The Anthony Madrid Version of Edward Lear's 'The Scroobious Pip'
A fine refinishing from Anthony Madrid on the beneficial wanderer Edward Lear is up at The Economy Weekly. Madrid's plan here is to introduce readers to the relatively little-known poem “The Scroobious Pip," left unfinished by Lear in 1872. “The Scroobious Pip,” fittingly, is repeated enough throughout this introduction that we shift to leitmotif. Repeat:
The piece is called “The Scroobious Pip,” and it is good. It’s right up there with the best material Lear included in Laughable Lyrics, which came out roughly five years later (December 1876). But, because he never finished it, it remained unpublished during his lifetime. Indeed, the piece first saw the light of day in 1935, in the back of what was essentially a small collectors’ edition—950 copies, each one numbered. (My copy is #237.)
In 1954, Harvard University Press published a thin (64 pages) book called Teapots and Quails, a very valuable document for Lear enthusiasts, insofar as it made many previously uncollected or very hard-to-get pieces available—including ten limericks with accompanying illustrations. “The Scroobious Pip” appears on pages 60–62. The lacunæ in the manuscript are rendered either as blanks or as strings of dots.
In 1968, the American poet Ogden Nash was asked to complete “The Scroobious Pip,” so that it could be published, with elaborate illustrations, as a children’s book. He agreed. September 1968, the book came out as an “elephant” folio, the poem spread out over eighteen pages, roughly half of which contain text (in a very large font). Nash’s insertions are enclosed in square brackets.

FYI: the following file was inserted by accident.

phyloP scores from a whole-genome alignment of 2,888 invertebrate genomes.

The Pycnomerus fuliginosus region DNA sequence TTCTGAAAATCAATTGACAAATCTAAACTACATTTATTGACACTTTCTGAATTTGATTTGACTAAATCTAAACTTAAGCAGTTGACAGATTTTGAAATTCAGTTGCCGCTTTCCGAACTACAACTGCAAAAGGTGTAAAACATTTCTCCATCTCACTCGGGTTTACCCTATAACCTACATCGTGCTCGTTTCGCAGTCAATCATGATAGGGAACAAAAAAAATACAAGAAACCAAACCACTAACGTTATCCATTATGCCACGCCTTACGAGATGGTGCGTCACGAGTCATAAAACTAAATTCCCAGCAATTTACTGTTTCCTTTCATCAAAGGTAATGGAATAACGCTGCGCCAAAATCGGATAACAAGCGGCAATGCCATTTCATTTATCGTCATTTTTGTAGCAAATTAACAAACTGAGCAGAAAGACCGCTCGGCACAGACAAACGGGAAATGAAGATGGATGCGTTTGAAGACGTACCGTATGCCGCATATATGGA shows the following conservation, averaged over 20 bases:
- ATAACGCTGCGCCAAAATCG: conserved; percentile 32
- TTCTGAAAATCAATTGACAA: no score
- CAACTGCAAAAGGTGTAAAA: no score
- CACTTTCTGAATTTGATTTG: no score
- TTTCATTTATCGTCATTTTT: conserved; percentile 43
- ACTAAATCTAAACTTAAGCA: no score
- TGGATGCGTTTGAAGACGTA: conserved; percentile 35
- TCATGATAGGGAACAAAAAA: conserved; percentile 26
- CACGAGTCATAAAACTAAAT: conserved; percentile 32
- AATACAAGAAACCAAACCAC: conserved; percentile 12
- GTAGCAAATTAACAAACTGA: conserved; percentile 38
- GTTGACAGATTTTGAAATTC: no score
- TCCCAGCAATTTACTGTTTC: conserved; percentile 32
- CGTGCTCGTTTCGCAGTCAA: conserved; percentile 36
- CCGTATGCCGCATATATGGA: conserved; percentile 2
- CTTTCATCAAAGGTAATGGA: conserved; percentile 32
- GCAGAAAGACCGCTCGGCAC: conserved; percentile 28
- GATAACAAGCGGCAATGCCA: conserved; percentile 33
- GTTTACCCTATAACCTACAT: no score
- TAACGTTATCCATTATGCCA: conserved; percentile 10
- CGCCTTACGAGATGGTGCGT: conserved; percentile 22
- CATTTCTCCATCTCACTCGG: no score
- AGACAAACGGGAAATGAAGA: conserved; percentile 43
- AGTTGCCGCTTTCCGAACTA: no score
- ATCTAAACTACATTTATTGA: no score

I, too, came out in September 1968 (eight pounds, six ounces), so I felt an instantaneous affinity with this book—which I had never heard of until I ran across an entry for it in Ogden Nash: A Descriptive Bibliography (1990). I’m a big fan of both Nash and Lear. I was excited to see what a “collaboration” between the two of them might look like.
Long story short, I didn’t care for the Nash insertions. In my judgment, they were insufficiently Lear-like. Granted, Nash had neatly solved at least one key problem . . . but I don’t want to get into that, just now.
I set out to finish “The Scroobious Pip” in a manner more to my liking. I felt qualified to make the attempt, because I had spent all of 2013 obsessing over Lear, memorizing most of his limericks, and so on. So I gave it my best shot. I reworked my material many times; I consulted with Lear’s ghost. When I was satisfied I had done the best I could, I started to play a little game. I would show friends the “Madrid version,” stripping away any square-bracket apparatus, and asking them to try to sniff out my two lines and two words.
I am sorry to report my friends were very often able to spot the Madrid bits without much trouble. My friends were encouraging, they all said they liked my lines, but I was forced to admit I had lost any right to call what I had produced a “seamless” performance.
Herewith, I shall allow the reader to have a look for herself.
Tis true, the "Madrid version" of the poem follows! Read it yourself, herself, here.